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Subject: Weapon Ranges rss

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Confusion Under Fire
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While researching weapon ranges for my game I came across a very interesting post on another site http://forum.axishistory.com/viewtopic.php?f=71&t=182867

Within this thread are other links which are very interesting.

The general gist of the thread is that hand held weapons in WW2 such as rifles depend not largely on the actual weapon but how far away the target is. The difference between 100 metres and 300 metres is dramatic to say the least. At 500 metres the chance of hitting anything is very low.
Put a weapon on a bipod or tripod and the range goes up to around 1000 metres.

This post is not looking at the maximum range of weapons but the difference at 100, 200 and 300 metres and how this is portrayed in wargames.

When I first started in wargaming I started with minis and had a set of rules which, I imagine like many others, had a range table for weapons and different hit factors at different ranges. Moving up to today's board wargaming and moving away from masses of tables we find these range tables disappearing. What we have instead is a combat factor which remains constant up until the maximum range. "Hey I can fire my full 8 Combat Points up to 10 hexes but cannot even attempt a shot at 11 hexes". I know that some games do offset this with double range with half attack strength and a bonus for firing at adjacent hexes etc. To me the dramatic change in range deserves better consideration than the cursory glance it appears to be getting at the moment.

My collection of tactical games is by no means large so maybe some tactical games do approach this in a more realistic way? Are there any tactical games which use a range to combat strength ratio without looking up on a table.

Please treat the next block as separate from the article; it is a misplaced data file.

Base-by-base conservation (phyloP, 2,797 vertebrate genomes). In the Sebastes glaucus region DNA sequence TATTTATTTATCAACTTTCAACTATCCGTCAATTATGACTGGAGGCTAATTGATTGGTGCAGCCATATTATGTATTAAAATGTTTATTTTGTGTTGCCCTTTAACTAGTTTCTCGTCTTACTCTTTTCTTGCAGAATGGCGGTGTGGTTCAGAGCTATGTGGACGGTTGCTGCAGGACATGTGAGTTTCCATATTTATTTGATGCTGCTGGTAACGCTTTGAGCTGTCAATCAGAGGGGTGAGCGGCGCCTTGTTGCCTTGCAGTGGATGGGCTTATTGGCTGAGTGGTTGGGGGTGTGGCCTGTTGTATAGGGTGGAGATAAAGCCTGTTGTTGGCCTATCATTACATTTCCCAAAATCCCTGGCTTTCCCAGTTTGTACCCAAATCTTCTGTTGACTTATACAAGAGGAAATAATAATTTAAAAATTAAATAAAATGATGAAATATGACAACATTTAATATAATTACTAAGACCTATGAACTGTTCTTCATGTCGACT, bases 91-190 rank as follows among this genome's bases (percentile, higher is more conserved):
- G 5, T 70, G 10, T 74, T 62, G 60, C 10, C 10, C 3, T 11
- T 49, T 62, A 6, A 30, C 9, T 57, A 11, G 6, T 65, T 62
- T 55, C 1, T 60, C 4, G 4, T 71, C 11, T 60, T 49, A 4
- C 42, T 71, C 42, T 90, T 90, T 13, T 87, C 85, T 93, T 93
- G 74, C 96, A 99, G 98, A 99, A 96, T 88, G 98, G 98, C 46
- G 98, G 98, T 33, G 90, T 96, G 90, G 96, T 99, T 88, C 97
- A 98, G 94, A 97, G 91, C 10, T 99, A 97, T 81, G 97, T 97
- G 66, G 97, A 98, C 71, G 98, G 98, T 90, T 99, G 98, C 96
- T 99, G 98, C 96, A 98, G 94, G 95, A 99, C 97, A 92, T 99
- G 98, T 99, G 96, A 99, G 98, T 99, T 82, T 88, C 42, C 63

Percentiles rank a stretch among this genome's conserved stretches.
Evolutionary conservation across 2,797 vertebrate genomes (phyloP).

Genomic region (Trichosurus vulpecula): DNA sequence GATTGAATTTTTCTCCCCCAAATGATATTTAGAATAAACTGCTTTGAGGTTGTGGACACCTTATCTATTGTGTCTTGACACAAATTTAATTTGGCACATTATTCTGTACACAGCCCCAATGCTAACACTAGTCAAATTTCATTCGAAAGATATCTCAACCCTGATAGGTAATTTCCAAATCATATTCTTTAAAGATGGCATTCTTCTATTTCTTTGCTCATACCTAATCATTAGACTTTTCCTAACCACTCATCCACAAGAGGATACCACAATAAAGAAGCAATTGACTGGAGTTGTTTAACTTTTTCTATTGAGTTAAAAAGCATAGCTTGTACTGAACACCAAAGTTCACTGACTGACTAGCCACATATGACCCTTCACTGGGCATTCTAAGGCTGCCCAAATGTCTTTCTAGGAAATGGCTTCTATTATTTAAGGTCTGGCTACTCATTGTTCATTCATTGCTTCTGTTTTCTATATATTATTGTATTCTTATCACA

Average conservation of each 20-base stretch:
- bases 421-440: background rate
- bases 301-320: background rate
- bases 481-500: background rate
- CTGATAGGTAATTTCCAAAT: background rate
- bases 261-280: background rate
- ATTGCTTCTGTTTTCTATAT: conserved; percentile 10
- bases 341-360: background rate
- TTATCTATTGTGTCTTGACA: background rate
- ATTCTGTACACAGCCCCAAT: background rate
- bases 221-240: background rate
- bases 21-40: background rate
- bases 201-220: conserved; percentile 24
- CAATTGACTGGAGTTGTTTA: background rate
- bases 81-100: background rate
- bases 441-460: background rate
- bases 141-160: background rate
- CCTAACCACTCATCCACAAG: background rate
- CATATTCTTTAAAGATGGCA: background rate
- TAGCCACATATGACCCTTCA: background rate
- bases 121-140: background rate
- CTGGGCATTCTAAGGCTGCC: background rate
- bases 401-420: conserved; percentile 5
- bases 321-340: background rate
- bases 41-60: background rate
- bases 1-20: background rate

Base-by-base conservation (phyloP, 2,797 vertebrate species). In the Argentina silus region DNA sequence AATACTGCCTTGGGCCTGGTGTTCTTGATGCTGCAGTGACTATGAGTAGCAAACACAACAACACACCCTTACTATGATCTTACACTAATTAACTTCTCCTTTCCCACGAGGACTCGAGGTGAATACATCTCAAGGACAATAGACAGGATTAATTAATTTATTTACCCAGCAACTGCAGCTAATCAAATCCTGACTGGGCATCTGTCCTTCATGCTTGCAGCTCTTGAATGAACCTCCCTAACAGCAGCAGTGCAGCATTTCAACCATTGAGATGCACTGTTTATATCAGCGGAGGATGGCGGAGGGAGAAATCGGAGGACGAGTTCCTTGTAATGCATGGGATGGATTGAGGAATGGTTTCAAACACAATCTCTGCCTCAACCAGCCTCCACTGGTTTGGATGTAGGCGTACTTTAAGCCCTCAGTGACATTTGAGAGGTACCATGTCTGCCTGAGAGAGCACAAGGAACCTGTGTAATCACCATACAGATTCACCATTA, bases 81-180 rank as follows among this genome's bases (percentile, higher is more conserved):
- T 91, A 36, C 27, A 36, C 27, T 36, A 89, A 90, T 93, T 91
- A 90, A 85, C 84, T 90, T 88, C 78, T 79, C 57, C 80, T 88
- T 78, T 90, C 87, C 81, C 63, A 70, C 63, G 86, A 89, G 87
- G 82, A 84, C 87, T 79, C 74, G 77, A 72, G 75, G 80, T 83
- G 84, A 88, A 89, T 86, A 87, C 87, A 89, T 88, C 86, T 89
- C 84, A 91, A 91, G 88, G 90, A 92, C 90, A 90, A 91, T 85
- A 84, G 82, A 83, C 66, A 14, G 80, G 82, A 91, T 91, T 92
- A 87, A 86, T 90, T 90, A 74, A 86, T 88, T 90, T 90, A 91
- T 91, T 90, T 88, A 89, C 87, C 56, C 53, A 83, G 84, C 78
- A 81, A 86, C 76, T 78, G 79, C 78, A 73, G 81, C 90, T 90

My game which is under construction uses a very simple idea which is to take the combat strength and this is reduced by one for each hex, or one for each 3 hexes for mounted weapons, range to the target. The system uses a minus one for each hindrance so it is easy to count down the range at the same time as totalling up the hindrances. There are maximum ranges but firing at dug in targets at max range give a slim chance of doing much damage.

Has this vital element of tactical wargaming been ignored or overlooked?
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David DeThorne
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I agree- tactical games lose something important when range doesn't have much granularity, particularly for small arms and anti-tank rockets. A little change in range can have a dramatic on hit probability for those types of weapons.

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J Macc
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I can see how range differences can drastically affect the effectiveness on wounding/killing a shoulder but how much do you think that would effect moral of the target unit. It seems to me that the effectiveness of weapons fire in a tactical game such as ASL depends a lot on how well you can suppress the enemy and I think just getting rounds down range and close would still be quite effective.
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K G
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Ambush, an elegant solution.

That said, I've always assumed that most games' CRTs incorporate a good deal of this uncertainty regarding range and effectiveness. At some point, one must generalize to keep things moving. Otherwise, we'll be determining wind speed for those especially long distances.
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David Janik-Jones
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Jim Krohn's Band of Brothers series takes range and diminishing volume of fire into account. A new set of minis rules, Fireball Forward, also does this very well.

Up Front as well.
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Martin Gallo